Broken Heart Syndrome: does it really exist?

Press release from Piedmont Healthcare

Conyers, Ga. (February 14, 2018) – Broken hearts don’t just affect those going through a recent break up. In fact, a number of men and women suffer from a condition called broken heart syndrome, according to experts at Piedmont Heart Institute in Conyers.

Originally known as takotsubo cardiomyopathy, broken heart syndrome is relatively common. People with this syndrome often see their doctor for chest pain, believing they might be having a heart attack. The chest pain, however, is not caused by clogged arteries; it is the result of severe emotional stress.

“Patients come in with symptoms similar to a heart attack, but do not have the typical blocked arteries that we see with a heart attack,” Girum Mekonnen, M.D., cardiologist with Piedmont Heart of Conyers, said. “However, their hearts do ‘balloon’ out and look like a big, round ball, which is reminiscent of something the Japanese used to catch octopi, which is takotsubo, or ‘octopus pot.’”

Dr. Mekonnen says that broken heart syndrome is more common than most people realize, mostly seen in post-menopausal women, or women ages 60 and older, who often have some sort of stressful event in their life, regardless of whether it’s an emotional or physical stressor.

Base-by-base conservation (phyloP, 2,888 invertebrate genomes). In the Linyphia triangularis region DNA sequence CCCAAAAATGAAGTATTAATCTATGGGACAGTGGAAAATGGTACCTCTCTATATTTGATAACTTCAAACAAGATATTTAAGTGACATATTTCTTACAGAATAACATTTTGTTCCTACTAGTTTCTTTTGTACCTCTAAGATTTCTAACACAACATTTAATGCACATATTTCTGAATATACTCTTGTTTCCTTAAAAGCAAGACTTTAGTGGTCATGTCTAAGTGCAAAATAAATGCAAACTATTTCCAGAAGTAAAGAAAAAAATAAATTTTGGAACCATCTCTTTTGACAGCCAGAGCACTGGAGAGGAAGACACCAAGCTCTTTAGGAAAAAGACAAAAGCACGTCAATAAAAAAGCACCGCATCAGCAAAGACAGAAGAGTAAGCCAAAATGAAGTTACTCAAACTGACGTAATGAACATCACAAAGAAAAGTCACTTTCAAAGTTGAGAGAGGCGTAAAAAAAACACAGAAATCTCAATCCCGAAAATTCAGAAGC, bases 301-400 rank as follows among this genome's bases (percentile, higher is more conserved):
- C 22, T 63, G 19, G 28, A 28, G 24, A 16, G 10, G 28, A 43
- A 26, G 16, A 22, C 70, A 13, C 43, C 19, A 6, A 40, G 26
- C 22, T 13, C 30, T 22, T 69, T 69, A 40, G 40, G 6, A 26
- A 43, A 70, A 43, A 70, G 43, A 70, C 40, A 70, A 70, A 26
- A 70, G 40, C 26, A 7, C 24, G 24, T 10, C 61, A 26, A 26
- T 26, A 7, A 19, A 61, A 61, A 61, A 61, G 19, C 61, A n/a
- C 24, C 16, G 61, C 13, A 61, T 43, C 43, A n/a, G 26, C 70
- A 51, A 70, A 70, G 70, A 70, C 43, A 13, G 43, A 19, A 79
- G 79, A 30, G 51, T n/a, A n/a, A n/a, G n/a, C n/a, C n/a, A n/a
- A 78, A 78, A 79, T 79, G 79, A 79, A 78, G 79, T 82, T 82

“There is a lot of debate about what actually causes this syndrome and we still don’t really know what causes it,” Dr. Mekonnen said. “Most people believe it is a ‘stunning’ of the heart from too much adrenaline (catecholamines) and spasm of heart arteries.”

Most people who experience broken heart syndrome make a full recovery in a matter of weeks. In rare cases, broken heart syndrome can be fatal, according to the American Heart Association.

“If you experience symptoms of a heart attack, you need to come to the hospital immediately and if your actual diagnosis is broken heart syndrome, then you have a very favorable prognosis,” Dr. Mekonnen said.

Symptoms of broken heart syndrome include chest pain, shortness of breath, weakness and an irregular heartbeat. Potential triggers include major stressors in life such as death of a loved one, an upsetting medical diagnosis, financial difficulty, a car accident or major surgery.

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